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Rheumatoid Arthritis

Can Rheumatoid Arthritis Come On Suddenly?

We’ve all experienced aches and pains that seem to come and go without much thought. Is it possible that something like rheumatoid arthritis could come on suddenly like this? Maybe we just slept wrong or did something out of the ordinary, or we simply chalk it up to some random explanation. But could it be a sign of something more serious?

Rheumatoid arthritis (RA) is an autoimmune disease, where the body’s immune cells mistakenly attack the synovium which is the soft tissue in between our free moving joints. 

Rheumatoid Arthritis Sudden?

Onset of RA

In most cases RA symptoms present with a gradual onset over weeks and months of swelling, pain and morning stiffness. Although any part of the body can be affected, up to 90% of people with RA will first experience pain in the hands and feet and it will often be symmetrical. Stiffness that lasts for more than an hour in the morning can also be indicative of rheumatoid arthritis.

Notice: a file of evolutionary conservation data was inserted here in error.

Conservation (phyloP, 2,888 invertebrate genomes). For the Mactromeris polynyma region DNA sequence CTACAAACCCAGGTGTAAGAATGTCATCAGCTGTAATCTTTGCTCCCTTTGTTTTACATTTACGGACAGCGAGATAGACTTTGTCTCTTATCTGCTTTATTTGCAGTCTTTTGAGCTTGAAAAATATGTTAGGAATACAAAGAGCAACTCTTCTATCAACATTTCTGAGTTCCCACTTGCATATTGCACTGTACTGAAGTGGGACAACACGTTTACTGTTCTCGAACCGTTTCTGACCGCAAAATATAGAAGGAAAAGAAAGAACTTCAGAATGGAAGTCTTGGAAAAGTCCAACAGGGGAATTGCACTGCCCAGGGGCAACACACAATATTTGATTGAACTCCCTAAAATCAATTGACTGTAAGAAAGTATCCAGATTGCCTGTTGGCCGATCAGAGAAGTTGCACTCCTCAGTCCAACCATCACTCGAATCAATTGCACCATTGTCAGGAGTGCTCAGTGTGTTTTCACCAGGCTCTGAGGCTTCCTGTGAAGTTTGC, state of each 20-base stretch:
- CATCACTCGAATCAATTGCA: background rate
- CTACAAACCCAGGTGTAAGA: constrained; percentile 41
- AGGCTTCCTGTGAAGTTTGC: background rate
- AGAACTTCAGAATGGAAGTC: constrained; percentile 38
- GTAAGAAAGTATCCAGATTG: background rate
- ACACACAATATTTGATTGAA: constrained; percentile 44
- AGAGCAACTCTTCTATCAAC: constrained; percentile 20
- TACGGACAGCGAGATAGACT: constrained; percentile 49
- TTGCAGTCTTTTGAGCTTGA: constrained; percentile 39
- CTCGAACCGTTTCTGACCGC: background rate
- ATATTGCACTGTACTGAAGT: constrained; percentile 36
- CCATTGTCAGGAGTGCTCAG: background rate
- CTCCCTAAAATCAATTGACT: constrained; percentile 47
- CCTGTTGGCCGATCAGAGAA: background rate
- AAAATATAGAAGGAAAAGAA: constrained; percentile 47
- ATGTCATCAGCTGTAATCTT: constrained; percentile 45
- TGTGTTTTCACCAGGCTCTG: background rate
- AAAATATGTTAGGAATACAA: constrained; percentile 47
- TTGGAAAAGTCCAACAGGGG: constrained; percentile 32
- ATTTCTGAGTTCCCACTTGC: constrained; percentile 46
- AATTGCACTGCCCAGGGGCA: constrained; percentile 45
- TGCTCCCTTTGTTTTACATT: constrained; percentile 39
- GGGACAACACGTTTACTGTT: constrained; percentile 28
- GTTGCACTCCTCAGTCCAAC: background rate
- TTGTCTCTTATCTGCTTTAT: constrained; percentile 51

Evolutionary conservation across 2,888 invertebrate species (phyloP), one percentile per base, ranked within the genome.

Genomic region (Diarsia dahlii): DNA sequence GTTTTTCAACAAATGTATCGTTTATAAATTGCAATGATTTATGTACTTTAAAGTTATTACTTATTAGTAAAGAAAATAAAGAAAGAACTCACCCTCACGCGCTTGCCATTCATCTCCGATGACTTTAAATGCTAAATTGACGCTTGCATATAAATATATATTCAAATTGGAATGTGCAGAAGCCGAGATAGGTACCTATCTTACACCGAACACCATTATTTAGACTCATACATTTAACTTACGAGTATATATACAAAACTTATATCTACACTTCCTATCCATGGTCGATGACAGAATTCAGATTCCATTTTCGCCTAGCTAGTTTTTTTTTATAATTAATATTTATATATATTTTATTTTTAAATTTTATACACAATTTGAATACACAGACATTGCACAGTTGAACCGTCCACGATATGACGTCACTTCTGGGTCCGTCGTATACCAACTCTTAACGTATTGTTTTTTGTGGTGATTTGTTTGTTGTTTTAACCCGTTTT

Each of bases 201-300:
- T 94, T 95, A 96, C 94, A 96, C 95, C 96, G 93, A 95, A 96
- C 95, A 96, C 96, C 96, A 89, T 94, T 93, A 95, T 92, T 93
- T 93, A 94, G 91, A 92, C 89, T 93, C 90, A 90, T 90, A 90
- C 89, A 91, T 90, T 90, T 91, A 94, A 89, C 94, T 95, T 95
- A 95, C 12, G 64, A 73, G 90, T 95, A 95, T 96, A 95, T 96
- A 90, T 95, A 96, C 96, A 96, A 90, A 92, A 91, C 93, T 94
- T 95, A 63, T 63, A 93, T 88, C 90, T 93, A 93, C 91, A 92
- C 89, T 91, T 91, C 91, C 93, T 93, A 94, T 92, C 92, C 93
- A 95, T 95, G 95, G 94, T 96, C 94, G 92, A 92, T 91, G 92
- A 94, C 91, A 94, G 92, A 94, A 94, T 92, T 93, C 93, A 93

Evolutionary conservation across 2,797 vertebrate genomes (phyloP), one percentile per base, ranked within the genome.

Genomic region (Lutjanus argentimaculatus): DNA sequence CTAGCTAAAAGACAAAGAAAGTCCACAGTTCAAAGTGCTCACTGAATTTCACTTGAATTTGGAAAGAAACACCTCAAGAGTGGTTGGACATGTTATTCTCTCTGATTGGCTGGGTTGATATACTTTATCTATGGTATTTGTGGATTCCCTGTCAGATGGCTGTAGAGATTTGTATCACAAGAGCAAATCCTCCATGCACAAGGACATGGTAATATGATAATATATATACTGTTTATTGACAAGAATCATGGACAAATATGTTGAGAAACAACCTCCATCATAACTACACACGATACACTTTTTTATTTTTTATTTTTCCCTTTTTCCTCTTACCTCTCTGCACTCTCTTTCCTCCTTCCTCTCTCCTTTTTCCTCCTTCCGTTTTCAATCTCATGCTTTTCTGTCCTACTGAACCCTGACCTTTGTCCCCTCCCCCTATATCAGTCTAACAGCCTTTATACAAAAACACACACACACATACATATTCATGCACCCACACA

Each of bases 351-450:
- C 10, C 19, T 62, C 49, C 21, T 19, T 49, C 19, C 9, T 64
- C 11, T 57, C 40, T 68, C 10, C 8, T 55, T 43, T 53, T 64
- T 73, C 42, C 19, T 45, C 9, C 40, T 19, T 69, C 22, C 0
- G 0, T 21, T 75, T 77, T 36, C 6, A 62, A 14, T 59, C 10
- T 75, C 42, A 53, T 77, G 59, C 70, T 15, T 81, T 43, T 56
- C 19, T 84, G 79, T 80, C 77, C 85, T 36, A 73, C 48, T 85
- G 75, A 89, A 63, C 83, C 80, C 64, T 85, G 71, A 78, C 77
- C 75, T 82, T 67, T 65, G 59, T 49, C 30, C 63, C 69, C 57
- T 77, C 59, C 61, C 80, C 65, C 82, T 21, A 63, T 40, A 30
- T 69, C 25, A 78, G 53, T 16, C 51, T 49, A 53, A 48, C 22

However, there is a small percentage of RA cases (approximately 10%) that will present with a sudden onset of symptoms. It is possible to wake up one morning with significant joint pain, swelling, fatigue and a general feeling of being unwell. Rheumatoid Arthritis symptoms can increase in intensity over a few days but can just as suddenly disappear and may not return for several years.

In both instances of gradual or sudden onset, flares and periods of remission are common throughout the course of disease. Symptoms can vary in severity, intensity and duration during a flare and nearly any joint in the body can be affected with the exception of the lower back. 

RA affects everyone differently so it is important to see your doctor as soon as any concerning symptoms present even if it comes on suddenly or is short lived. Particularly if autoimmune disease runs in your family, this may be the beginning stages and signs of rheumatoid arthritis which requires treatment to prevent further damage and disease progression.

Furthermore, rheumatoid arthritis can be difficult to diagnose as there is no one definitive test and early symptoms can mimic other conditions; so ruling them out will be part of the process. 


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